The performances and singing is also outstanding.  Soo is amazing as Eliza.  Her song "Burn" is so devastating in its hurt and betrayal.  Goldsberry's Angelica conveys such sharpness and stifled sadness that her song "Satisfied" is like a cathartic explosion.  Odom Jr. is every bit a match for Miranda's Hamilton and even though he is the "villain" of the story I could not help but feel constant sympathy for him.  Jackson's Washington has a deep an commanding voice which does its best to cover up his deep-seated anxieties at knowing only he can get the job done but not sure if he can do it.  But everything centers around Miranda.  His performance is appropriately theatrical, almost going a little over the top.  But in the final act, there is a moment when he has such a look of gratitude mixed with utter shame that was so honest and devastating.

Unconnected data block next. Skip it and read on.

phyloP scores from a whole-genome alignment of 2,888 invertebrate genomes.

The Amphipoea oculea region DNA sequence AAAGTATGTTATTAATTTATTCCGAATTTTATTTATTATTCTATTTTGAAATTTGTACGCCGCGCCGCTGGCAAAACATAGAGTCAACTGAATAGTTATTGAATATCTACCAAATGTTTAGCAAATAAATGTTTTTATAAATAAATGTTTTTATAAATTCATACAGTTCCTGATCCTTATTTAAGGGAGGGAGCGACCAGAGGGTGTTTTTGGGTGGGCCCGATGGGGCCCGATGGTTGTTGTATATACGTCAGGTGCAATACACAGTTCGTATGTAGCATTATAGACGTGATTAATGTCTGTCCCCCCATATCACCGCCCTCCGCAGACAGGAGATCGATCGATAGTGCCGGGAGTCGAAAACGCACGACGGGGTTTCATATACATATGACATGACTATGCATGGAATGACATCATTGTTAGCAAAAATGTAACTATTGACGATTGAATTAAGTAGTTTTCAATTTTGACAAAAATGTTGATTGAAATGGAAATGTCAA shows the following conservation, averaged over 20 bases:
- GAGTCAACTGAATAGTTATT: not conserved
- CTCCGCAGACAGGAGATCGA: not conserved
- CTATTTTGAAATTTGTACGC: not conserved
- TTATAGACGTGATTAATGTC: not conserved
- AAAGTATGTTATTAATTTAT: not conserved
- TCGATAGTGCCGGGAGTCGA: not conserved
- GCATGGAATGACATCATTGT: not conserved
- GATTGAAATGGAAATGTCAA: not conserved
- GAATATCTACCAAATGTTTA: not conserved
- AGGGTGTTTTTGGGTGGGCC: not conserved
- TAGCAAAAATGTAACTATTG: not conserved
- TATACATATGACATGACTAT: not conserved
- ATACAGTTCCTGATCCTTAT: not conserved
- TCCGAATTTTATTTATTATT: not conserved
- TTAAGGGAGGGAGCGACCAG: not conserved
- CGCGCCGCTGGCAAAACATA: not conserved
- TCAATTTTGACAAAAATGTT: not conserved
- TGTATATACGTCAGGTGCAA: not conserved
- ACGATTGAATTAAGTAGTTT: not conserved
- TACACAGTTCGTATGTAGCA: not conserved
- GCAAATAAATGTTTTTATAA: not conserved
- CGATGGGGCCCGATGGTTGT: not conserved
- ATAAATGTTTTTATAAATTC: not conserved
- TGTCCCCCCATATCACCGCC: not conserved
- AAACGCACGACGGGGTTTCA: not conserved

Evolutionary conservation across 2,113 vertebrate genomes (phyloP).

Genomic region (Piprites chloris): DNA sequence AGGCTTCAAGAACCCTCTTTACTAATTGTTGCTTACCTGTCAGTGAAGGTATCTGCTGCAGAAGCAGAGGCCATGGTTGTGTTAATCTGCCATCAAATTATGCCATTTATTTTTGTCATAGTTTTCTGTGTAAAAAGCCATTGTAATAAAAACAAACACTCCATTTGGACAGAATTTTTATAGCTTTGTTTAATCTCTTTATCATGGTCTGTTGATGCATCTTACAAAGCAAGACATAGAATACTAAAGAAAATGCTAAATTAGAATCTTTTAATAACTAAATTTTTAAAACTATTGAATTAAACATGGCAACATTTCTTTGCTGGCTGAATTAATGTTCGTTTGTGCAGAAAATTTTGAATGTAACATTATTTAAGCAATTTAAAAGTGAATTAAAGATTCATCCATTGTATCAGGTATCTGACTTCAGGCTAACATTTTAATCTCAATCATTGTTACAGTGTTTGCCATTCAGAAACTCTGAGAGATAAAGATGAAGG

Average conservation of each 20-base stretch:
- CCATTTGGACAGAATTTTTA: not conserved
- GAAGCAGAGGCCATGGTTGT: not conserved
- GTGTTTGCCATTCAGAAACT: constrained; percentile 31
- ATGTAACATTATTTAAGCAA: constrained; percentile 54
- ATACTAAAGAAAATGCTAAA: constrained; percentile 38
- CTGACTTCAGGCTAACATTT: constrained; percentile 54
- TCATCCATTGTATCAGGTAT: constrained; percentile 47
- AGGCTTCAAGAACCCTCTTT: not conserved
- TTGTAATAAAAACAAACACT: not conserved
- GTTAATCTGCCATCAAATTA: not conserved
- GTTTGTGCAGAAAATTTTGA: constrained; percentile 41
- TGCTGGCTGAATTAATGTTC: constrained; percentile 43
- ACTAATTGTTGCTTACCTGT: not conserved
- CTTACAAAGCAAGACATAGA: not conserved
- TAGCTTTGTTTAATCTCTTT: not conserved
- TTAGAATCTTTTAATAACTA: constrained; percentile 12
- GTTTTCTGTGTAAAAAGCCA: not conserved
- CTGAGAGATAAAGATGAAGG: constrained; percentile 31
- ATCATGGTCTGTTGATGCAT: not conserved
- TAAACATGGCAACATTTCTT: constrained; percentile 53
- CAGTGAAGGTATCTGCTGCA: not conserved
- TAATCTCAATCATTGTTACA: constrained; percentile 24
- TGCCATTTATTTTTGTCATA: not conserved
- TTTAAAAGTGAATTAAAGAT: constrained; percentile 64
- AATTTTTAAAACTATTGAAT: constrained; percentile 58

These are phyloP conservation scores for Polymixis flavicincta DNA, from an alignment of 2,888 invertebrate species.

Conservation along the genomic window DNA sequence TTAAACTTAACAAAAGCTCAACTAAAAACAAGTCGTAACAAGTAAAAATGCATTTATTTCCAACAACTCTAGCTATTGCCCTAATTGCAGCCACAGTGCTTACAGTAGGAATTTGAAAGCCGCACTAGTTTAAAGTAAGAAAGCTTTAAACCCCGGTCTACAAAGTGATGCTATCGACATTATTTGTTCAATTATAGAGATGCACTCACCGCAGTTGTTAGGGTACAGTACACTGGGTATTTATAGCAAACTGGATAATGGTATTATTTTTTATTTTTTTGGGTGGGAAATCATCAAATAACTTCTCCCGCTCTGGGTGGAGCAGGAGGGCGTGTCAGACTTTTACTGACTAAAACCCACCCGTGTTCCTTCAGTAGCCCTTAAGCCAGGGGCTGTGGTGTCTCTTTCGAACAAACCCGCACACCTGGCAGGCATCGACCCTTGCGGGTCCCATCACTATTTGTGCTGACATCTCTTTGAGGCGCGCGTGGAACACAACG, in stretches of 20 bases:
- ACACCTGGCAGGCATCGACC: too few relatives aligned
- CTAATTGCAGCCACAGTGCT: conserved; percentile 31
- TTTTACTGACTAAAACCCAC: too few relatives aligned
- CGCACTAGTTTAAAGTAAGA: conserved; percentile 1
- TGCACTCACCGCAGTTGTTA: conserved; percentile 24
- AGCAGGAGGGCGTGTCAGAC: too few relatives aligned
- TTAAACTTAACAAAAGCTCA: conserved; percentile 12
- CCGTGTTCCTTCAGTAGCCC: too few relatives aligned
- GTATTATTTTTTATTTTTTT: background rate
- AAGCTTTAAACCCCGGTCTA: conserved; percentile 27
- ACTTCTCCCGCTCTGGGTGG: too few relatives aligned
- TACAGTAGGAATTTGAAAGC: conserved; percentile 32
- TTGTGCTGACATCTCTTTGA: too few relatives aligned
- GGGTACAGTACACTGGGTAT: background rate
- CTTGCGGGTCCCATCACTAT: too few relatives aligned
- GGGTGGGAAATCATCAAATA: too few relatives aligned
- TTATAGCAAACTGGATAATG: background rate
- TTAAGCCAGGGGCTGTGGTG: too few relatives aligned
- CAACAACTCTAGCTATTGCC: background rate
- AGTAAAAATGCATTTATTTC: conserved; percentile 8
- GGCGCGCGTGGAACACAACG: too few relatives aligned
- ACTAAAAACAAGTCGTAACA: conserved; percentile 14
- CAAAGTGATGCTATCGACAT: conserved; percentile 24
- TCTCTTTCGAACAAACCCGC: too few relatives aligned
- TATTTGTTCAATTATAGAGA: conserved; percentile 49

While I try to keep current year issues out of movie reviews, Hamilton is a very timely film.  The founding fathers are portrayed not as distant demi-gods.  They are great men who are also flawed like all of us.  But those flaws do not stop them from being recognized as great.  Hamilton leaves a legacy that is in some ways divisive, but even his enemies admit of his impact.  There is hopefully something in Hamilton that could unite people of different worldviews.  Maybe this could be some of the common pop culture space where we can all meet each other and talk.  

Hamilton left me emotionally drained in a good way.  When it was over, I felt like I didn't just watch a musical, but that I had an experience.

And that is the highest compliment I can give a musical.